Is It About Time?
Ever since Panda and Penguin all but destroyed a ton of businesses that were relying on search engine optimization there have been a lot of people trying to figure out how to fix the damage. Tons of people were going around trying to delete links that they had created. And a bunch of others have been tirelessly been sending notices to sites trying to get their links removed.
Matt Cutts announced at PubCon yesterday that Google has finally added a Disavow Links tool. SEO’s have been calling for this tool ever since Bing added theirs back in June. So is it time to start discarding links?
Here is the Matt Cutts Google Webmaster Help video on Disavowing Links:
Whereas Bing’s user friendly tool simply asks you to submit a page or domain that you don’t like, Google’s comes with multiple warnings and is marked as an ‘Advanced Tool’. But really its pretty simple to use.
From Google Webmasters Blog
In Matt’s video, he also says you should be emailing webmasters multiple times with link removal requests before using the tool to disavow the last few links. He has obviously never tried to get hold of the owner of a spammy links directory…
The format is straightforward. All you need is a plain text file with one URL per line. An excerpt of a valid file might look like the following:
In this example, lines that begin with a pound sign (#) are considered comments and Google ignores them. The “domain:” keyword indicates that you’d like to disavow links from all pages on a particular site (in this case, “spamdomain1.com”). You can also request to disavow links on specific pages (in this case, three individual pages on spamdomain2.com). We currently support one disavowal file per site and the file is shared among site owners in Webmaster Tools. If you want to update the file, you’ll need to download the existing file, modify it, and upload the new one. The file size limit is 2MB.
One great place to start looking for bad links is the “Links to Your Site” feature in Webmaster Tools. From the homepage, select the site you want, navigate to Traffic > Links to Your Site > Who links the most > More, then click one of the download buttons. This file lists pages that link to your site. If you click “Download latest links,” you’ll see dates as well. This can be a great place to start your investigation, but be sure you don’t upload the entire list of links to your site — you don’t want to disavow all your links!
When Should you Use the Tool?
According to the advice about you should only use the tool if:
- You have received an unnatural links warning
- You have tried to contact the owners of low quality/spammy links to your site multiple times with no response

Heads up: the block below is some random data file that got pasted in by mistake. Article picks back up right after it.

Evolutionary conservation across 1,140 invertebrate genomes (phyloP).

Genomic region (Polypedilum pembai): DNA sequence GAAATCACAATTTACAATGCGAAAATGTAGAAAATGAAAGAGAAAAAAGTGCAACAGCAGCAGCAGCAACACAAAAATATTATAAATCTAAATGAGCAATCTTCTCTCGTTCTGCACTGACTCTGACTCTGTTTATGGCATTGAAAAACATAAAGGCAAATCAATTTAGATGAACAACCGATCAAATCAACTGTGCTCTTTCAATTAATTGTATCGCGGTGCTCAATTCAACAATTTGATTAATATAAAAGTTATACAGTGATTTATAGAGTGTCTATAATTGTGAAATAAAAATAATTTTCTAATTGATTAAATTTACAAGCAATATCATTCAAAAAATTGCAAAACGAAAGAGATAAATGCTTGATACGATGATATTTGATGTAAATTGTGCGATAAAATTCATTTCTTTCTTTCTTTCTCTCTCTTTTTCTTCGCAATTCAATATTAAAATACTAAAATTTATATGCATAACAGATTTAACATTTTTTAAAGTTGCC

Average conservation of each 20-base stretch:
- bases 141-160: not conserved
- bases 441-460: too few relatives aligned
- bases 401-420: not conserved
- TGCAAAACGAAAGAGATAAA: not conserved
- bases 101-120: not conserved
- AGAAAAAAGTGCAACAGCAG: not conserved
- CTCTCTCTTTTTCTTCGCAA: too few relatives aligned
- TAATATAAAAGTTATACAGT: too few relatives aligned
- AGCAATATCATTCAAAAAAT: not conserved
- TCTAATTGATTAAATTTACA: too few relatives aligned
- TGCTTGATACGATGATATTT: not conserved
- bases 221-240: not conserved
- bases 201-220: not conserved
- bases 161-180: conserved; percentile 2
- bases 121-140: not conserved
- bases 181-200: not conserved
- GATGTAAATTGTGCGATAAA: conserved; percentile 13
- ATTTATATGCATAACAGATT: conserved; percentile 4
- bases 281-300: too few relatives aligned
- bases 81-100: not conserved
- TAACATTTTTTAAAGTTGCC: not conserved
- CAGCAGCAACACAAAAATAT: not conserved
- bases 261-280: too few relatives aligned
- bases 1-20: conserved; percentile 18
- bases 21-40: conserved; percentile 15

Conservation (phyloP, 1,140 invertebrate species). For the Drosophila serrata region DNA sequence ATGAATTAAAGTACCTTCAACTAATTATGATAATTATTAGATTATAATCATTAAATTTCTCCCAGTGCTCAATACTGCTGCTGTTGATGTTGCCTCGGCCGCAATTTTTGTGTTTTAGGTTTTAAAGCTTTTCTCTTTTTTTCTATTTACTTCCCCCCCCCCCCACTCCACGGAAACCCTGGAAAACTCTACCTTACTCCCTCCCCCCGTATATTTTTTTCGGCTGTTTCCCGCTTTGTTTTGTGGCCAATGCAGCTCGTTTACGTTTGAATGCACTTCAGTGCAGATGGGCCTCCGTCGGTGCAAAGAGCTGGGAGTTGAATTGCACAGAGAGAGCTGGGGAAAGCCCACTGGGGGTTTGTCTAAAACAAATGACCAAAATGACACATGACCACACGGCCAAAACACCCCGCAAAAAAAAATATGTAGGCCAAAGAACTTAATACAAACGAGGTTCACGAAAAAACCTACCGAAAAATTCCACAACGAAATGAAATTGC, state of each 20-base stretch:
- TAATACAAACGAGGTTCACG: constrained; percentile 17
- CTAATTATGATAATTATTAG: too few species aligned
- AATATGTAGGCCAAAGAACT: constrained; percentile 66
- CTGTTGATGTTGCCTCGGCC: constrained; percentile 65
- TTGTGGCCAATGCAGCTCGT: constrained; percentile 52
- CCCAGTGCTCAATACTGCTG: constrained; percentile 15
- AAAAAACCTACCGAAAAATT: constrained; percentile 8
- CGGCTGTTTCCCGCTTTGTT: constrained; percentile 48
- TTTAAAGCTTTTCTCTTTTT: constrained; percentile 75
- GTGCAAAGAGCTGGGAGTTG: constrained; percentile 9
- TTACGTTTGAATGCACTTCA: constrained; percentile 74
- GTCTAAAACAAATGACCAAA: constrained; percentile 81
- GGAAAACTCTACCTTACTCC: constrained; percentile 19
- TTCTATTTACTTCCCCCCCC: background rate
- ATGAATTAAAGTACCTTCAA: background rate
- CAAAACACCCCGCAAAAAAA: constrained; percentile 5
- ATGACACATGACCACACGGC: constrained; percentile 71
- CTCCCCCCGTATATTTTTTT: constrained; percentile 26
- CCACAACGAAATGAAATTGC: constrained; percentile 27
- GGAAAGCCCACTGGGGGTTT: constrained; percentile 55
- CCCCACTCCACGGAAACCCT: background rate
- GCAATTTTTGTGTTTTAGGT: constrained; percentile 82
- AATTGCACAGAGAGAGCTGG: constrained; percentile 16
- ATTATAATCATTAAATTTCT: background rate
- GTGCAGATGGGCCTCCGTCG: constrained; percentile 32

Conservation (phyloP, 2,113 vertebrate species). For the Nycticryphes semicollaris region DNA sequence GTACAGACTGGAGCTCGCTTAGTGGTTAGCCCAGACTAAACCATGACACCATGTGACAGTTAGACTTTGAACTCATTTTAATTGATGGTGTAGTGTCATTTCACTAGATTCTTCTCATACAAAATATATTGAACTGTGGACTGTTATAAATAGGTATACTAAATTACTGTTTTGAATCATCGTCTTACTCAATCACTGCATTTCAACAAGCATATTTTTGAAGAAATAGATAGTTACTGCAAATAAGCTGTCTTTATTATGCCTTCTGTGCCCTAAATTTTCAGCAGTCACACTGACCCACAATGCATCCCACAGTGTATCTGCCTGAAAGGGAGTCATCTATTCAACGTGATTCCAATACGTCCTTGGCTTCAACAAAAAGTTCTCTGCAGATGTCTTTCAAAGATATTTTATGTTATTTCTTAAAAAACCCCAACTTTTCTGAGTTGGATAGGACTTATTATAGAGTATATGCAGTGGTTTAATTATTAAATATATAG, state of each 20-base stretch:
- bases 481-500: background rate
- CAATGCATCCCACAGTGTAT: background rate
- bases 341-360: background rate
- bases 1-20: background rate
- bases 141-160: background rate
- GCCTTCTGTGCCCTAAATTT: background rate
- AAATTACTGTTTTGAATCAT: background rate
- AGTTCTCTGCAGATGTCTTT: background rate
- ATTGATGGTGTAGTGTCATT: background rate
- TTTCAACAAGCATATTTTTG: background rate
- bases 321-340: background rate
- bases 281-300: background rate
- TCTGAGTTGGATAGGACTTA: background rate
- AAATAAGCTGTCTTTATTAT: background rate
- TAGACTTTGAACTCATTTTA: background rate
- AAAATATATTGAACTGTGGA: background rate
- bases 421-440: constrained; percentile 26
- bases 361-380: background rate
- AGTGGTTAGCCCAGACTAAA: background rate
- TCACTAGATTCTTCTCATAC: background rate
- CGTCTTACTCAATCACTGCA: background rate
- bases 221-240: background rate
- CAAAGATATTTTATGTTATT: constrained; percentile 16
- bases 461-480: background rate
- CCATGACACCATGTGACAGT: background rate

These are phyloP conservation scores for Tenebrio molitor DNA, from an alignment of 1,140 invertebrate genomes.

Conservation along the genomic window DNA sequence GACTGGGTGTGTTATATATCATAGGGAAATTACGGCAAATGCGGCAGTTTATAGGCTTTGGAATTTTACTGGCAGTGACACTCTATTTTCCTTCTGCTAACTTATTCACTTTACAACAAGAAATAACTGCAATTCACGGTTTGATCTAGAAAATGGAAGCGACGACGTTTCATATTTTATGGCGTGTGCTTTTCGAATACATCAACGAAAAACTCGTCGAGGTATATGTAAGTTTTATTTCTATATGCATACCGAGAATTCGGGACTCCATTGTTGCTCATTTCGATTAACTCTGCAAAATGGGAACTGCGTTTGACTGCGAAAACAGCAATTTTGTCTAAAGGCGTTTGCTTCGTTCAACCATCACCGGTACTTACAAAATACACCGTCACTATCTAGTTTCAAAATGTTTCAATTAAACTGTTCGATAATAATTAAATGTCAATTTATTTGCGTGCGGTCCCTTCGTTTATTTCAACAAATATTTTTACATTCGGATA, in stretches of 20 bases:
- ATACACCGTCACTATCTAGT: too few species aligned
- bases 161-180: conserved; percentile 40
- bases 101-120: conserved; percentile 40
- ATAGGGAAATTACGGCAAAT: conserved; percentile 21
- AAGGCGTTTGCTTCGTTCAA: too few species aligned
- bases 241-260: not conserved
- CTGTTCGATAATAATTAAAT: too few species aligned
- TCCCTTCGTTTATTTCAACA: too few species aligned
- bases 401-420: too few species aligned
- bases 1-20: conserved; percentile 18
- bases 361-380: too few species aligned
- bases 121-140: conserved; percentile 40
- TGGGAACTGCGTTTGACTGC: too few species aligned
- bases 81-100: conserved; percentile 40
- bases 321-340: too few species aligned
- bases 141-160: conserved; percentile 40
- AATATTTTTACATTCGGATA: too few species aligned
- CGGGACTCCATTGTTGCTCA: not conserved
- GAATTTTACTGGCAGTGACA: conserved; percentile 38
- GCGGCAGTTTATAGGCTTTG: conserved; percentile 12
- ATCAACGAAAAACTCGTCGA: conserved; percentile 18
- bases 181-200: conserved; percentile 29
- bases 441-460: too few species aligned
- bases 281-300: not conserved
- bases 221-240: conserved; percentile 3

However, as with any announcement like this from Google it’s likely that Webmasters who aren’t ranking number 1 for their target keywords will ignore the official advice and there will be a rush to get as many links disavowed as possible.
So here is what I am going to tell you. If you know that you were hit by Penguin and you know which links are hurting you then use the tool.
When Shouldn’t you Use the Tool?
It will be very tempting to do a complete purge of your links and try and get everything disallowed. Especially if your not ranking high in the search engine.
Think before you act or you might shoot yourself in the foot.
If you’re on page 1 for a target keyword, you might do much better by building some new strong links rather than submitting a giant list of links you don’t like to Google.
It can take quite a while for Google to consider your disavow links, so if you submit a list and lose rankings, it will then take weeks to correct the problem.
Links to Avoid/ Remove/ Disavow
If you’re an active SEO you should be aware of these anyway, but as a refresher here Google’s guidelines on links:
- Bought or sold links – including in exchange for goods or services
- Link exchanges/ reciprocal links
- Link wheels
- Blog networks
- Automated link programs
- Low quality/ unrelated/ SEO link directories and bookmark sites
- Links embedded in widgets
- Blog and forum comments that don’t provide value
- Footer/ sidebar links across entire sites and networks
Most of the above tactics have worked in the past and some report that they still do. However, these are the sorts of links Google hate so if you or somebody on your behalf has been building links in this way, and you are sure that it is having an adverse effect on your rankings then Google’s Disavow Links Tool may just become your new best friend.
What About Somebody Disavowing My Links
Google has stated that they have taken negative SEO campaigns into consideration. They claim that their algorithm is more that capable of handling negative SEO campaigns. Now, I follow tons of SEO forums and really I think negative SEO was something created to scare people. The “what if” crowd created the term and now a lot of people are afraid of it. Can it happen? Sure it can. But if your practicing good business and monitoring your webmaster tools anything the gets by Google should be easy to spot.
In conclusion, I want to reiterate that if you are not sure if you should use the tool, then don’t. You can potentially hurt your site beyond repair.
But if you are positive your previous linking campaigns were picked up by Google. And now your site has just tanked. And you have done everything else that you possibly can to fix it. Then give this tool a shot, after all your rankings already suck so what do you have to lose?
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